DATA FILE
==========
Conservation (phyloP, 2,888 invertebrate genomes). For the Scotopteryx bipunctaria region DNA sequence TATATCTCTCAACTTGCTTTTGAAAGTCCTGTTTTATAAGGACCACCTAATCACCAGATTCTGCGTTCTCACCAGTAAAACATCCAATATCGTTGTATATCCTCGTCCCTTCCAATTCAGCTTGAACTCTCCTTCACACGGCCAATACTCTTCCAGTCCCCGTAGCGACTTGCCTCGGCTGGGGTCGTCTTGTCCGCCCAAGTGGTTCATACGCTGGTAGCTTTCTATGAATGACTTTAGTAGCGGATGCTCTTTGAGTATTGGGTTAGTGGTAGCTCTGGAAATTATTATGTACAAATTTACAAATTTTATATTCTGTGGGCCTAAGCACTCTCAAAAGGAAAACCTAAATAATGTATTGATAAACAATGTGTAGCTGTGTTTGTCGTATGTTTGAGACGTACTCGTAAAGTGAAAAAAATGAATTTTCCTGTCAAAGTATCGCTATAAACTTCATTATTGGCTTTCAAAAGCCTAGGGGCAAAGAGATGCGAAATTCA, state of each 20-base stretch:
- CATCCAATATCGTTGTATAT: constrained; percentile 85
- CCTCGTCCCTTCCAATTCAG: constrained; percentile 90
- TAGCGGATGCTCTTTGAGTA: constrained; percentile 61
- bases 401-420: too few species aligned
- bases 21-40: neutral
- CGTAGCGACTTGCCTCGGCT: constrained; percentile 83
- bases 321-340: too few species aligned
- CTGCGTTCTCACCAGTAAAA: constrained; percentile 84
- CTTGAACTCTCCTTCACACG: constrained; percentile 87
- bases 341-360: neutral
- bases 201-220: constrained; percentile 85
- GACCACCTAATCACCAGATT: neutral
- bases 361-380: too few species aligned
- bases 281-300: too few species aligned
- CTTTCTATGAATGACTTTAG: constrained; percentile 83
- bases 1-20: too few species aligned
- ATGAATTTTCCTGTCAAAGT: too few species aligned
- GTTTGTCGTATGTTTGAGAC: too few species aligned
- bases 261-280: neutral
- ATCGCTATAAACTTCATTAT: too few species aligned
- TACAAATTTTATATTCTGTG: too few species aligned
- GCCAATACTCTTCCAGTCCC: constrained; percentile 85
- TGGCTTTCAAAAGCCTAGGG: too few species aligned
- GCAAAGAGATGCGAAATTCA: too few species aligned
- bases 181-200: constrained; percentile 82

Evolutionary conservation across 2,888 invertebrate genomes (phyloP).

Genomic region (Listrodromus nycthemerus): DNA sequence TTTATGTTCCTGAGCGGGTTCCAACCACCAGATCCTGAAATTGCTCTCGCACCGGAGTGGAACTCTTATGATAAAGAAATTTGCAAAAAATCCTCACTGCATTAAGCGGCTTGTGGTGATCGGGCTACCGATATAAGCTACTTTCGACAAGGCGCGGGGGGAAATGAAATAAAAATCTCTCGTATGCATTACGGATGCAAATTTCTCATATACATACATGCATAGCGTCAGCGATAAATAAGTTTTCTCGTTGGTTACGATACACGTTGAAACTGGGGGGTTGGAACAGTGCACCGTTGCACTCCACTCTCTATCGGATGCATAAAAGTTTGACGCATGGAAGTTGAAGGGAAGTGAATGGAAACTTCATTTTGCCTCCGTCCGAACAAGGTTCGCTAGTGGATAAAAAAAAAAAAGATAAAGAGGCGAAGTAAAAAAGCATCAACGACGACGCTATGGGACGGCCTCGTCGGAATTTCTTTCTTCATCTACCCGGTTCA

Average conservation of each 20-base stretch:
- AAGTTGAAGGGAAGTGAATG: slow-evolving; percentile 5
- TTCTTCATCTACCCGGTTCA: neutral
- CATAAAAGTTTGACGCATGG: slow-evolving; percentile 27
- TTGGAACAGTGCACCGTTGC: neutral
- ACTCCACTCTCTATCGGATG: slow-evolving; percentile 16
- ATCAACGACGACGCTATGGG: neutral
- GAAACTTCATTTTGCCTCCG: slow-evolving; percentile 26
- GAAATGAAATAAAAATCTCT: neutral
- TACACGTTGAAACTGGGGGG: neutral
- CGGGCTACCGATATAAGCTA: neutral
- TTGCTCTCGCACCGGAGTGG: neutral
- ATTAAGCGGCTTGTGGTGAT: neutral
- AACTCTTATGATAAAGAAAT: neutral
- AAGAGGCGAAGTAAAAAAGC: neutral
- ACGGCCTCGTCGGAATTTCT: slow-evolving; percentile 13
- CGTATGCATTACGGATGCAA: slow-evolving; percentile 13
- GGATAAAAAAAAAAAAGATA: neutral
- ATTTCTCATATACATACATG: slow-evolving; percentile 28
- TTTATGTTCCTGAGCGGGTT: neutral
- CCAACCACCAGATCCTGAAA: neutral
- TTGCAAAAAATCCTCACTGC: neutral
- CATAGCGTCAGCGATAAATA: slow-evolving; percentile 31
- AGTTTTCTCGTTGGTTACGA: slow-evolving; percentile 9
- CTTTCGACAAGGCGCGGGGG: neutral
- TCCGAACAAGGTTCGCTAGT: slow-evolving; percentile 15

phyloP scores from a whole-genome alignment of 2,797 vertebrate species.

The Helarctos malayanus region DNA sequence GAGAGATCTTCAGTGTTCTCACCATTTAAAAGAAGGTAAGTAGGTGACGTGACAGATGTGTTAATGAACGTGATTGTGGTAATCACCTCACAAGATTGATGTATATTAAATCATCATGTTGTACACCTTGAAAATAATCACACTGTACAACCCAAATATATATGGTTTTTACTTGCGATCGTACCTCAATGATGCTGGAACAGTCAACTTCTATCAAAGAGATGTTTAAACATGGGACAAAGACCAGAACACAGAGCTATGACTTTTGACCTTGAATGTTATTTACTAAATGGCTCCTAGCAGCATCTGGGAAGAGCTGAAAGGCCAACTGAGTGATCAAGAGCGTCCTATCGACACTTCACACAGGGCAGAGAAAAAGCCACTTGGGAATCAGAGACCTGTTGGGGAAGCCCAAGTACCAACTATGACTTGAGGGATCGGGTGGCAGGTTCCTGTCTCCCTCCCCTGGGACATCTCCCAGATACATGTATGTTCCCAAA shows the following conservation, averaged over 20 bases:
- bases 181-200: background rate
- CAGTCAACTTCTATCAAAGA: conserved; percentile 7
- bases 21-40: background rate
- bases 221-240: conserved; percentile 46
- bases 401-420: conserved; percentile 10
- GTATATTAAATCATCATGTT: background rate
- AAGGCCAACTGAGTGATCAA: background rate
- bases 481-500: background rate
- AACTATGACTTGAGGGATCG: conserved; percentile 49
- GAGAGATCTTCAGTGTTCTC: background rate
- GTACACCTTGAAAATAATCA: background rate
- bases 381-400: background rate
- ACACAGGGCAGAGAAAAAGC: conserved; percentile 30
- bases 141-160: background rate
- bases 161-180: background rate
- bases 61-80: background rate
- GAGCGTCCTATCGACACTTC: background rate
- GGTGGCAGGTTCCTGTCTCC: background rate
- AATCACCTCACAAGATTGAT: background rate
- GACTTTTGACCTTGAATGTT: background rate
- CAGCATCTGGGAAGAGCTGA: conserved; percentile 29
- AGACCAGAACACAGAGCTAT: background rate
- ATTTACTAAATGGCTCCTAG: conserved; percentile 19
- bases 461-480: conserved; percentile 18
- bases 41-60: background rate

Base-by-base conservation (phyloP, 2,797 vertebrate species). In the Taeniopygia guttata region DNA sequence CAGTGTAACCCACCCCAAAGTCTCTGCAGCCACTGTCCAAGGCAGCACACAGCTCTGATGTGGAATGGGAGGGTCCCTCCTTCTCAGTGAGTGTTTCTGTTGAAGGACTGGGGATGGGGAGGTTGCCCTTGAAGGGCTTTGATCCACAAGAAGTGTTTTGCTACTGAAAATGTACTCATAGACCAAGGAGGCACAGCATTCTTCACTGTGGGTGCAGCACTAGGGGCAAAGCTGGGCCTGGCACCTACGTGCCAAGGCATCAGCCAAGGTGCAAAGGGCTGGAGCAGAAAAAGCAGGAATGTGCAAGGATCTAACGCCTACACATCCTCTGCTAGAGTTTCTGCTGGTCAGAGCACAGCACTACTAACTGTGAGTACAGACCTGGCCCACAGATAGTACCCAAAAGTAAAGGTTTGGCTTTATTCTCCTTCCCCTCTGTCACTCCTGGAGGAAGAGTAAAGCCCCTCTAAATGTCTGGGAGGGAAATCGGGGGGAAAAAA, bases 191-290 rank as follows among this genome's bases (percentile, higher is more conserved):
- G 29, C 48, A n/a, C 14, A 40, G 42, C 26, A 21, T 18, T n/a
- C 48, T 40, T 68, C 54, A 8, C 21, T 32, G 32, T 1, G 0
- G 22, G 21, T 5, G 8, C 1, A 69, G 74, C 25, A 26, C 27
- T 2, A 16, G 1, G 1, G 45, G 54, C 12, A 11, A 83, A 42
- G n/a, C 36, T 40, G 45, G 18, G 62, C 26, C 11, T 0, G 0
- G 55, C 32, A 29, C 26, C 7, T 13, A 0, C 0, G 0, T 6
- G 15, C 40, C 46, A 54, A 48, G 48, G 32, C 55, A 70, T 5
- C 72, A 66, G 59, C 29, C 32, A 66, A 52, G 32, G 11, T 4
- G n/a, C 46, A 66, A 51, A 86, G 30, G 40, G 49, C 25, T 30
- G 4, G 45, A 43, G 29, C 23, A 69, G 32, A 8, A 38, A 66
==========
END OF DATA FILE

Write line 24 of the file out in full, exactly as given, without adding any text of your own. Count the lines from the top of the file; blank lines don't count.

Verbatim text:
- TGGCTTTCAAAAGCCTAGGG: too few species aligned